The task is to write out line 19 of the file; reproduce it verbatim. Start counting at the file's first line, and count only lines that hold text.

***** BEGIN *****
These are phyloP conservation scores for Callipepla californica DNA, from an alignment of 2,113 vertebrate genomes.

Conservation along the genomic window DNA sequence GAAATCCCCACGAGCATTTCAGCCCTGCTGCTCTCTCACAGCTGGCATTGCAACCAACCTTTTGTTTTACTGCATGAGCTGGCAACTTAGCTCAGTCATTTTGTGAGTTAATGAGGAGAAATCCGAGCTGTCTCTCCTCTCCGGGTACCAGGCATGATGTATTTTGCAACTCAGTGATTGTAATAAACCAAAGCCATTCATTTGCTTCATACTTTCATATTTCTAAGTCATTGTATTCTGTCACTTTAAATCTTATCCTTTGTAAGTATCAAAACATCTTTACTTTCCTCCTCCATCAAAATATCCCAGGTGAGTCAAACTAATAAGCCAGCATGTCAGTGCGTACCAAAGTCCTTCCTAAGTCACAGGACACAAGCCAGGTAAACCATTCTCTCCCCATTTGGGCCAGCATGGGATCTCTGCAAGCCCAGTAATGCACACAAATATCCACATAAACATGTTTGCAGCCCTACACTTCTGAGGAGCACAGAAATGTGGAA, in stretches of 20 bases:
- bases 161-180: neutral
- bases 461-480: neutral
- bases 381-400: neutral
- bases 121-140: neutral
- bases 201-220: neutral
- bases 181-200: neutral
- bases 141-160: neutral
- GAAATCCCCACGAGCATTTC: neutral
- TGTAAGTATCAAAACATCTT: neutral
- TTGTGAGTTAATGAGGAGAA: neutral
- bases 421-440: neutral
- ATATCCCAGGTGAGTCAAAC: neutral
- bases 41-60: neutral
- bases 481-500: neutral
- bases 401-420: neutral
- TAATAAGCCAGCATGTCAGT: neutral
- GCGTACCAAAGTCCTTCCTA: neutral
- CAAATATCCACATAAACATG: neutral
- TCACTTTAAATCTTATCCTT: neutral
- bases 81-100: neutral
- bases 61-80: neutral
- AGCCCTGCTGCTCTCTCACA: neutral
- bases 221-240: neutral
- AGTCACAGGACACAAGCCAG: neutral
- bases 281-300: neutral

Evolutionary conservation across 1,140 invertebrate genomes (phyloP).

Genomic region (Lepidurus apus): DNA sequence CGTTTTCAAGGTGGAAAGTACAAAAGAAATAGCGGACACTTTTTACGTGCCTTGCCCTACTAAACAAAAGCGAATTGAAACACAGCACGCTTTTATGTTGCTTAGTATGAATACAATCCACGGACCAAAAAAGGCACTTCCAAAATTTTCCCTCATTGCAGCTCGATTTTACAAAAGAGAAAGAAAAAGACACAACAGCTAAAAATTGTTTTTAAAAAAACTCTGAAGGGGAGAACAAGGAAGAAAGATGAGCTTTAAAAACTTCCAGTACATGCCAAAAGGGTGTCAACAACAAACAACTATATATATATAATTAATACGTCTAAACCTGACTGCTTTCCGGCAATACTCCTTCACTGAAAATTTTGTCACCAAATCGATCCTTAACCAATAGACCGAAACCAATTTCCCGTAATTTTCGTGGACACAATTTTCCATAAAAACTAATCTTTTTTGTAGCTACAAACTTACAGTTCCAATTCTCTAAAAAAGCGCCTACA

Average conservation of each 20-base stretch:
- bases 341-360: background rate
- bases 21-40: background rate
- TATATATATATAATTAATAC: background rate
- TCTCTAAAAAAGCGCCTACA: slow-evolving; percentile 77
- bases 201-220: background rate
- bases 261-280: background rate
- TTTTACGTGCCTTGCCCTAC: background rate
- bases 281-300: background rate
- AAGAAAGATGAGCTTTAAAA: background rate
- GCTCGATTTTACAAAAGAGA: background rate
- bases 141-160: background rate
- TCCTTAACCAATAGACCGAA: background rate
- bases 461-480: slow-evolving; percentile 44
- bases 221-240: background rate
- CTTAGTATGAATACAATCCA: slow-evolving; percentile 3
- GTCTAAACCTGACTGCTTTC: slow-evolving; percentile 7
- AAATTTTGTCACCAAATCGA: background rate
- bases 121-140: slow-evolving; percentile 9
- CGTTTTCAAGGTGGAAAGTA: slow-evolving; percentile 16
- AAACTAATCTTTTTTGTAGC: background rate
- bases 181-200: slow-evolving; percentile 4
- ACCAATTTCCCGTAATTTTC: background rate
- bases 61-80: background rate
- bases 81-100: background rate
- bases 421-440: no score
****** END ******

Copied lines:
- GCGTACCAAAGTCCTTCCTA: neutral